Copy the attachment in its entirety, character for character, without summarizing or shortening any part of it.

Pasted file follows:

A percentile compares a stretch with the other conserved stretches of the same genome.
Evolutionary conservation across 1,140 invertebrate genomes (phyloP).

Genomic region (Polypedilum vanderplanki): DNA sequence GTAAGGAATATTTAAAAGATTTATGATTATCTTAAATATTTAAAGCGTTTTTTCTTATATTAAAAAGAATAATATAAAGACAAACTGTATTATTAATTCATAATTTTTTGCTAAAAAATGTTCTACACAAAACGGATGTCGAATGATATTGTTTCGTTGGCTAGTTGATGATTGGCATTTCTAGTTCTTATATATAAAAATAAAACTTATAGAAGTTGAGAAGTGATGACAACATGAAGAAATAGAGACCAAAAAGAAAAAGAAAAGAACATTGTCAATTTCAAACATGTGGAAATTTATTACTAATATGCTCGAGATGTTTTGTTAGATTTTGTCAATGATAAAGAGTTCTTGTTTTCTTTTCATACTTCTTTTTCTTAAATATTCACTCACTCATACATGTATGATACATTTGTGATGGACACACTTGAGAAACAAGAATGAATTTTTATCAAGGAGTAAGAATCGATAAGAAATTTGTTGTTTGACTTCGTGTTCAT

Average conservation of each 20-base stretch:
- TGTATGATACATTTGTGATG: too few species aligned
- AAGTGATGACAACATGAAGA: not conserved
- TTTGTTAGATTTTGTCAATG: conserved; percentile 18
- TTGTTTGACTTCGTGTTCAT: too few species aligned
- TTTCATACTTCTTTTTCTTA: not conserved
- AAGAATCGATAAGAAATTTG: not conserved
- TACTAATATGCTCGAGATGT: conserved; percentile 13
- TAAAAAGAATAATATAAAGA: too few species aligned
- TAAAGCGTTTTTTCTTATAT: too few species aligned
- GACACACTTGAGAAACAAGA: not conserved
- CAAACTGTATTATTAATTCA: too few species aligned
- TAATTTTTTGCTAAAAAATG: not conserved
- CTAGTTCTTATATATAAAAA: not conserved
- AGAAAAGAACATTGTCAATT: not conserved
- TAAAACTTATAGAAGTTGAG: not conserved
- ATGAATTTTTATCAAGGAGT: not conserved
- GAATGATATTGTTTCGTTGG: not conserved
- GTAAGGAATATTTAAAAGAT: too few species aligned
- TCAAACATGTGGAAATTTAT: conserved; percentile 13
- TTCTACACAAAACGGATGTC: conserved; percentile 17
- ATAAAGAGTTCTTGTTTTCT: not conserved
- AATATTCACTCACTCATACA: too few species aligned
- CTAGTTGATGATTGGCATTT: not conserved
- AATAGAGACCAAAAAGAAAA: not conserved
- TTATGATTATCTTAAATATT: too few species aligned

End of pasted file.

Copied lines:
A percentile compares a stretch with the other conserved stretches of the same genome.
Evolutionary conservation across 1,140 invertebrate genomes (phyloP).

Genomic region (Polypedilum vanderplanki): DNA sequence GTAAGGAATATTTAAAAGATTTATGATTATCTTAAATATTTAAAGCGTTTTTTCTTATATTAAAAAGAATAATATAAAGACAAACTGTATTATTAATTCATAATTTTTTGCTAAAAAATGTTCTACACAAAACGGATGTCGAATGATATTGTTTCGTTGGCTAGTTGATGATTGGCATTTCTAGTTCTTATATATAAAAATAAAACTTATAGAAGTTGAGAAGTGATGACAACATGAAGAAATAGAGACCAAAAAGAAAAAGAAAAGAACATTGTCAATTTCAAACATGTGGAAATTTATTACTAATATGCTCGAGATGTTTTGTTAGATTTTGTCAATGATAAAGAGTTCTTGTTTTCTTTTCATACTTCTTTTTCTTAAATATTCACTCACTCATACATGTATGATACATTTGTGATGGACACACTTGAGAAACAAGAATGAATTTTTATCAAGGAGTAAGAATCGATAAGAAATTTGTTGTTTGACTTCGTGTTCAT

Average conservation of each 20-base stretch:
- TGTATGATACATTTGTGATG: too few species aligned
- AAGTGATGACAACATGAAGA: not conserved
- TTTGTTAGATTTTGTCAATG: conserved; percentile 18
- TTGTTTGACTTCGTGTTCAT: too few species aligned
- TTTCATACTTCTTTTTCTTA: not conserved
- AAGAATCGATAAGAAATTTG: not conserved
- TACTAATATGCTCGAGATGT: conserved; percentile 13
- TAAAAAGAATAATATAAAGA: too few species aligned
- TAAAGCGTTTTTTCTTATAT: too few species aligned
- GACACACTTGAGAAACAAGA: not conserved
- CAAACTGTATTATTAATTCA: too few species aligned
- TAATTTTTTGCTAAAAAATG: not conserved
- CTAGTTCTTATATATAAAAA: not conserved
- AGAAAAGAACATTGTCAATT: not conserved
- TAAAACTTATAGAAGTTGAG: not conserved
- ATGAATTTTTATCAAGGAGT: not conserved
- GAATGATATTGTTTCGTTGG: not conserved
- GTAAGGAATATTTAAAAGAT: too few species aligned
- TCAAACATGTGGAAATTTAT: conserved; percentile 13
- TTCTACACAAAACGGATGTC: conserved; percentile 17
- ATAAAGAGTTCTTGTTTTCT: not conserved
- AATATTCACTCACTCATACA: too few species aligned
- CTAGTTGATGATTGGCATTT: not conserved
- AATAGAGACCAAAAAGAAAA: not conserved
- TTATGATTATCTTAAATATT: too few species aligned